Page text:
As the NHS treats more patients than ever before, a new nationwide survey shows the majority of people are positive about their GP care – with almost 85 per cent rating their overall experience of their GP surgery as good | NHS England
The GP Patient Survey 2017 compiled responses from more than 800,000 people across the country on their experience of healthcare services provided by GP surgeries, including access to GPs, making appointments, the quality of care received from GPs and practice nurses, satisfaction with opening hours and out-of-hours NHS services.
The majority of patients (84.3%) say they were able to get an appointment the last time they tried and around seven in ten patients (68%) say it is very or fairly easy to get through to someone at their GP surgery on the phone.
The survey found that confidence and trust in GPs remains extremely high at 91.9%, while almost three in four patients (77.4%) would recommend their GP surgery to someone who has just moved to the local area and 72.7% of patients rated their overall experience of making an appointment as good.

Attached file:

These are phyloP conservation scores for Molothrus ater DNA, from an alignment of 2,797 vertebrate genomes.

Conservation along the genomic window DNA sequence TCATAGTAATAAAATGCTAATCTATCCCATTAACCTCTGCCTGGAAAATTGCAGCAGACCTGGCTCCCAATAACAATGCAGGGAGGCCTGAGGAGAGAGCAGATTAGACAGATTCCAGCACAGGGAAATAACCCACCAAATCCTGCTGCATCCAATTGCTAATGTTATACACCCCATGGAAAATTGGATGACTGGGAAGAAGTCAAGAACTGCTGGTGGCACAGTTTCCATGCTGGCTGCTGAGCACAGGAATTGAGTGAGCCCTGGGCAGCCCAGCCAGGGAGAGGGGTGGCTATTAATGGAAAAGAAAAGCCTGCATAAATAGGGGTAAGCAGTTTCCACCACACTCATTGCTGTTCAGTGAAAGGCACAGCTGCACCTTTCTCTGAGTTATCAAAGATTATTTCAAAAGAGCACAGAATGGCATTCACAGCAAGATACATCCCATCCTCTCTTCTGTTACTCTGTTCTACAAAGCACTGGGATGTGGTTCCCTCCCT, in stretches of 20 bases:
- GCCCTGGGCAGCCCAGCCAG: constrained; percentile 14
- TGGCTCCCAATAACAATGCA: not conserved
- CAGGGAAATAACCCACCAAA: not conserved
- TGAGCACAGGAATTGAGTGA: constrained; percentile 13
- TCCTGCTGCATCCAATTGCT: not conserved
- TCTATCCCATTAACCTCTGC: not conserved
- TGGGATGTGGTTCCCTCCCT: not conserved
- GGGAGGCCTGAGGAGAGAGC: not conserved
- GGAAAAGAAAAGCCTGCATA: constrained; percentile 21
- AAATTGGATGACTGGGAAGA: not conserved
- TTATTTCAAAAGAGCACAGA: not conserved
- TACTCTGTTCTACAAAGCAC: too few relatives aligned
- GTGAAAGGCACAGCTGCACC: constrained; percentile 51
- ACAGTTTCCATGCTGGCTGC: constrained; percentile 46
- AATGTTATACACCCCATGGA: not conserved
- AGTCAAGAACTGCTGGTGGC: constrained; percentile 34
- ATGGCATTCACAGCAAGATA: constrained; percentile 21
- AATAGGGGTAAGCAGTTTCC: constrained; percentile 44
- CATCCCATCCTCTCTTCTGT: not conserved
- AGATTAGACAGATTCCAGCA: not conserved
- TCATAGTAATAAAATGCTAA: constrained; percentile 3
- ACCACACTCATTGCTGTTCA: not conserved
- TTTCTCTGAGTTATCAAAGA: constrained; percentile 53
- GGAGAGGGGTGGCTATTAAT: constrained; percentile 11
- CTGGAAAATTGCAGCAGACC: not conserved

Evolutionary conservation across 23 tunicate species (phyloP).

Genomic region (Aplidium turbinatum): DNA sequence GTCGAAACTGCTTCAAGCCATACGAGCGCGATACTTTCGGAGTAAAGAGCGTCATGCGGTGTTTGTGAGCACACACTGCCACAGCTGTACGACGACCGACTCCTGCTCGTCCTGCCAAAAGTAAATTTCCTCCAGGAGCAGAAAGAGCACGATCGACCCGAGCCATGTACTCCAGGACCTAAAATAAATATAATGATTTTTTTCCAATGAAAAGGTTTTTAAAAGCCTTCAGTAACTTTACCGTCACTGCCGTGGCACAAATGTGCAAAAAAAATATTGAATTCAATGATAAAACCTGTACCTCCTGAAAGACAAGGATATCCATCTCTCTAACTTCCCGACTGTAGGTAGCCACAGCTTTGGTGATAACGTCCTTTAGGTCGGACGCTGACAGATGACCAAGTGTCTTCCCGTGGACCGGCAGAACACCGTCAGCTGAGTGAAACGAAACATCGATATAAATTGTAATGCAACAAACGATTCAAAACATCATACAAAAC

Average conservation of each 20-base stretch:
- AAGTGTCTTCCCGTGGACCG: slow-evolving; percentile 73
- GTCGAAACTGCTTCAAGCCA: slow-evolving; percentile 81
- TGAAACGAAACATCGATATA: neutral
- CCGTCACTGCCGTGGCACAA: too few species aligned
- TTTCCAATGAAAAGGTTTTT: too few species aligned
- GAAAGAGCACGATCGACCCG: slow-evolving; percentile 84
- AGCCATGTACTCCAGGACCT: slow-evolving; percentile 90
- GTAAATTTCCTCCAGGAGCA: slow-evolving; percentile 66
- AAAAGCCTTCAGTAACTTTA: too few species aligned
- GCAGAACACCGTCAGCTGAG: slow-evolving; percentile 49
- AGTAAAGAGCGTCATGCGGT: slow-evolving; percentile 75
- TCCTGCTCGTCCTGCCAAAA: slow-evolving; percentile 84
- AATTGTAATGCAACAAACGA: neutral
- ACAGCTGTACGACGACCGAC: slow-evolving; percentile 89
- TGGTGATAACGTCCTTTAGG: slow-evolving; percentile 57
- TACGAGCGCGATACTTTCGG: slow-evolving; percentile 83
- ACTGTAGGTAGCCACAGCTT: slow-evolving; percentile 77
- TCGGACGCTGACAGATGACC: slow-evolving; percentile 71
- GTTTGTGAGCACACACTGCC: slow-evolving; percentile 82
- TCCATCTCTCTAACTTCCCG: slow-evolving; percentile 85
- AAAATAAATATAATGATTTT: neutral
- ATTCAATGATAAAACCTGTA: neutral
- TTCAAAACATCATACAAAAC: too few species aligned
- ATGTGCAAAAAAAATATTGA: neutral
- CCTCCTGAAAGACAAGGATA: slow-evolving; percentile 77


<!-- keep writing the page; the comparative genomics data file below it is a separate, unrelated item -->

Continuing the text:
There has also been a marked improvement in the awareness of online GP services, with more patients saying they are aware of how to book appointments (up 3.8% on last year to 36.1%), ordering repeat prescriptions (up 2.6% to 34.1%) and access to medical records (up to 8.9%).
However, it also suggests areas for improvement, with one in ten patients (11.3%) saying they weren’t able to get an appointment – an increase of 0.5% on the 10.7% in 2016. And the number of patients reporting they can usually see their preferred GP dropping to 46.2% – down by 2.4% on last year.